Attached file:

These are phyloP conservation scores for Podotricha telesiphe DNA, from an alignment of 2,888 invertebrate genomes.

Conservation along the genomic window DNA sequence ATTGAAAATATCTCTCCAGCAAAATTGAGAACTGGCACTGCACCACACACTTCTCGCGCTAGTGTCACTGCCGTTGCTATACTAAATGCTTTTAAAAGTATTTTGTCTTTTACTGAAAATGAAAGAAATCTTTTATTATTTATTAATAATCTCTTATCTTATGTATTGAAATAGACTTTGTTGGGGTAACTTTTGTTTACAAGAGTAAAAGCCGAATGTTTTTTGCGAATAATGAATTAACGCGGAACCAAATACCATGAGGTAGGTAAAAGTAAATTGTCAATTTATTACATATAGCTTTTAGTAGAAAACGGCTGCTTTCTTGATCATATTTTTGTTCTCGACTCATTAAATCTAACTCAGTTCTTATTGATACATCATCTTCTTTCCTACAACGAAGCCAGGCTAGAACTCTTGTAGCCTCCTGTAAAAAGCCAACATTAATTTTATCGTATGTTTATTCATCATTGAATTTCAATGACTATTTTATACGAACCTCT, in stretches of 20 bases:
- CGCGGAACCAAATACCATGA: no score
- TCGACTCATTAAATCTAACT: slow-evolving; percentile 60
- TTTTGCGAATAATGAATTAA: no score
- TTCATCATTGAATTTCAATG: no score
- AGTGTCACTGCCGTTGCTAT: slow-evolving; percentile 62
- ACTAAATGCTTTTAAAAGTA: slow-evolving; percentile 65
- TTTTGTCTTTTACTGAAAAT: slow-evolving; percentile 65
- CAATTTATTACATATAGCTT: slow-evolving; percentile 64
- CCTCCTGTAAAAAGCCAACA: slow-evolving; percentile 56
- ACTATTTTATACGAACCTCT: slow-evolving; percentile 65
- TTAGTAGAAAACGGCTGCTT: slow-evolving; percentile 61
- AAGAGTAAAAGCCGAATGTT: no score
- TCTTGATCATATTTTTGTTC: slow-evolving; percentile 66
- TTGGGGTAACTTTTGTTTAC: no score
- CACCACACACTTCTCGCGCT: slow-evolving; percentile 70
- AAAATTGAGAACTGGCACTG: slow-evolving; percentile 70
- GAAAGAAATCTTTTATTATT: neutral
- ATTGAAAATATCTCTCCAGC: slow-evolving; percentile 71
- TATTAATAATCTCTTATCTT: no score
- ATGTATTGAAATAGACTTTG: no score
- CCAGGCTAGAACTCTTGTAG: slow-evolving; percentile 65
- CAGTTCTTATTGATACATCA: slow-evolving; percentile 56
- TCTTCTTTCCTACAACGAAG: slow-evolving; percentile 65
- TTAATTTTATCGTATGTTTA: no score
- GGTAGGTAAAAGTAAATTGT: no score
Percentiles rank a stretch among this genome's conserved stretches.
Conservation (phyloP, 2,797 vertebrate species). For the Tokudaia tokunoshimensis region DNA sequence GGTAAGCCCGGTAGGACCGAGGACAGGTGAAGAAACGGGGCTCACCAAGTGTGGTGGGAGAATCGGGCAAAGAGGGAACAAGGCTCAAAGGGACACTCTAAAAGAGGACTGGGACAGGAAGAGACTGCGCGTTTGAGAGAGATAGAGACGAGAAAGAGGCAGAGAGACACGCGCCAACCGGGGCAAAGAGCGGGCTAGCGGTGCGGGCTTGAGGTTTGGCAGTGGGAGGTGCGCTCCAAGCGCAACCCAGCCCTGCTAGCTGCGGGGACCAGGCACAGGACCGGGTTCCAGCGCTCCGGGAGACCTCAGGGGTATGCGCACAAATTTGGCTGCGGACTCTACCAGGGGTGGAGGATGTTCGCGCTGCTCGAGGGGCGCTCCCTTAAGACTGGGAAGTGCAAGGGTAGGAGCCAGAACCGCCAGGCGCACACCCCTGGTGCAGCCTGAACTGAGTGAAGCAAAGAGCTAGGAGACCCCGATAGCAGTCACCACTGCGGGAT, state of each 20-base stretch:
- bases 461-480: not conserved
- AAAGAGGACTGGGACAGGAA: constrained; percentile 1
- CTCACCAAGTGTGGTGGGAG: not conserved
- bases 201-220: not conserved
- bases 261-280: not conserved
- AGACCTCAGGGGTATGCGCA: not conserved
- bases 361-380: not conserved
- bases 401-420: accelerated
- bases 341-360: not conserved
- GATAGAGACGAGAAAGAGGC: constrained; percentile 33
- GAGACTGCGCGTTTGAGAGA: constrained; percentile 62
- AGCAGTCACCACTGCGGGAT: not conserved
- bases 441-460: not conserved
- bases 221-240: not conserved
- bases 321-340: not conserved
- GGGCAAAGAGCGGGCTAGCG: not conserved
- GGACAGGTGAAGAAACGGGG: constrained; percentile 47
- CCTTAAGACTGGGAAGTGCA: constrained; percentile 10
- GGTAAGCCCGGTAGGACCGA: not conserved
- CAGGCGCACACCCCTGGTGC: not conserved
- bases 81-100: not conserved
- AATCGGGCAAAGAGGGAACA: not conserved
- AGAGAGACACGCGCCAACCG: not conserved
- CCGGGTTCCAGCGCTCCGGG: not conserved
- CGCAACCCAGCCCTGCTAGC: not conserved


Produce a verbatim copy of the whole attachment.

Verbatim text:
These are phyloP conservation scores for Podotricha telesiphe DNA, from an alignment of 2,888 invertebrate genomes.

Conservation along the genomic window DNA sequence ATTGAAAATATCTCTCCAGCAAAATTGAGAACTGGCACTGCACCACACACTTCTCGCGCTAGTGTCACTGCCGTTGCTATACTAAATGCTTTTAAAAGTATTTTGTCTTTTACTGAAAATGAAAGAAATCTTTTATTATTTATTAATAATCTCTTATCTTATGTATTGAAATAGACTTTGTTGGGGTAACTTTTGTTTACAAGAGTAAAAGCCGAATGTTTTTTGCGAATAATGAATTAACGCGGAACCAAATACCATGAGGTAGGTAAAAGTAAATTGTCAATTTATTACATATAGCTTTTAGTAGAAAACGGCTGCTTTCTTGATCATATTTTTGTTCTCGACTCATTAAATCTAACTCAGTTCTTATTGATACATCATCTTCTTTCCTACAACGAAGCCAGGCTAGAACTCTTGTAGCCTCCTGTAAAAAGCCAACATTAATTTTATCGTATGTTTATTCATCATTGAATTTCAATGACTATTTTATACGAACCTCT, in stretches of 20 bases:
- CGCGGAACCAAATACCATGA: no score
- TCGACTCATTAAATCTAACT: slow-evolving; percentile 60
- TTTTGCGAATAATGAATTAA: no score
- TTCATCATTGAATTTCAATG: no score
- AGTGTCACTGCCGTTGCTAT: slow-evolving; percentile 62
- ACTAAATGCTTTTAAAAGTA: slow-evolving; percentile 65
- TTTTGTCTTTTACTGAAAAT: slow-evolving; percentile 65
- CAATTTATTACATATAGCTT: slow-evolving; percentile 64
- CCTCCTGTAAAAAGCCAACA: slow-evolving; percentile 56
- ACTATTTTATACGAACCTCT: slow-evolving; percentile 65
- TTAGTAGAAAACGGCTGCTT: slow-evolving; percentile 61
- AAGAGTAAAAGCCGAATGTT: no score
- TCTTGATCATATTTTTGTTC: slow-evolving; percentile 66
- TTGGGGTAACTTTTGTTTAC: no score
- CACCACACACTTCTCGCGCT: slow-evolving; percentile 70
- AAAATTGAGAACTGGCACTG: slow-evolving; percentile 70
- GAAAGAAATCTTTTATTATT: neutral
- ATTGAAAATATCTCTCCAGC: slow-evolving; percentile 71
- TATTAATAATCTCTTATCTT: no score
- ATGTATTGAAATAGACTTTG: no score
- CCAGGCTAGAACTCTTGTAG: slow-evolving; percentile 65
- CAGTTCTTATTGATACATCA: slow-evolving; percentile 56
- TCTTCTTTCCTACAACGAAG: slow-evolving; percentile 65
- TTAATTTTATCGTATGTTTA: no score
- GGTAGGTAAAAGTAAATTGT: no score
Percentiles rank a stretch among this genome's conserved stretches.
Conservation (phyloP, 2,797 vertebrate species). For the Tokudaia tokunoshimensis region DNA sequence GGTAAGCCCGGTAGGACCGAGGACAGGTGAAGAAACGGGGCTCACCAAGTGTGGTGGGAGAATCGGGCAAAGAGGGAACAAGGCTCAAAGGGACACTCTAAAAGAGGACTGGGACAGGAAGAGACTGCGCGTTTGAGAGAGATAGAGACGAGAAAGAGGCAGAGAGACACGCGCCAACCGGGGCAAAGAGCGGGCTAGCGGTGCGGGCTTGAGGTTTGGCAGTGGGAGGTGCGCTCCAAGCGCAACCCAGCCCTGCTAGCTGCGGGGACCAGGCACAGGACCGGGTTCCAGCGCTCCGGGAGACCTCAGGGGTATGCGCACAAATTTGGCTGCGGACTCTACCAGGGGTGGAGGATGTTCGCGCTGCTCGAGGGGCGCTCCCTTAAGACTGGGAAGTGCAAGGGTAGGAGCCAGAACCGCCAGGCGCACACCCCTGGTGCAGCCTGAACTGAGTGAAGCAAAGAGCTAGGAGACCCCGATAGCAGTCACCACTGCGGGAT, state of each 20-base stretch:
- bases 461-480: not conserved
- AAAGAGGACTGGGACAGGAA: constrained; percentile 1
- CTCACCAAGTGTGGTGGGAG: not conserved
- bases 201-220: not conserved
- bases 261-280: not conserved
- AGACCTCAGGGGTATGCGCA: not conserved
- bases 361-380: not conserved
- bases 401-420: accelerated
- bases 341-360: not conserved
- GATAGAGACGAGAAAGAGGC: constrained; percentile 33
- GAGACTGCGCGTTTGAGAGA: constrained; percentile 62
- AGCAGTCACCACTGCGGGAT: not conserved
- bases 441-460: not conserved
- bases 221-240: not conserved
- bases 321-340: not conserved
- GGGCAAAGAGCGGGCTAGCG: not conserved
- GGACAGGTGAAGAAACGGGG: constrained; percentile 47
- CCTTAAGACTGGGAAGTGCA: constrained; percentile 10
- GGTAAGCCCGGTAGGACCGA: not conserved
- CAGGCGCACACCCCTGGTGC: not conserved
- bases 81-100: not conserved
- AATCGGGCAAAGAGGGAACA: not conserved
- AGAGAGACACGCGCCAACCG: not conserved
- CCGGGTTCCAGCGCTCCGGG: not conserved
- CGCAACCCAGCCCTGCTAGC: not conserved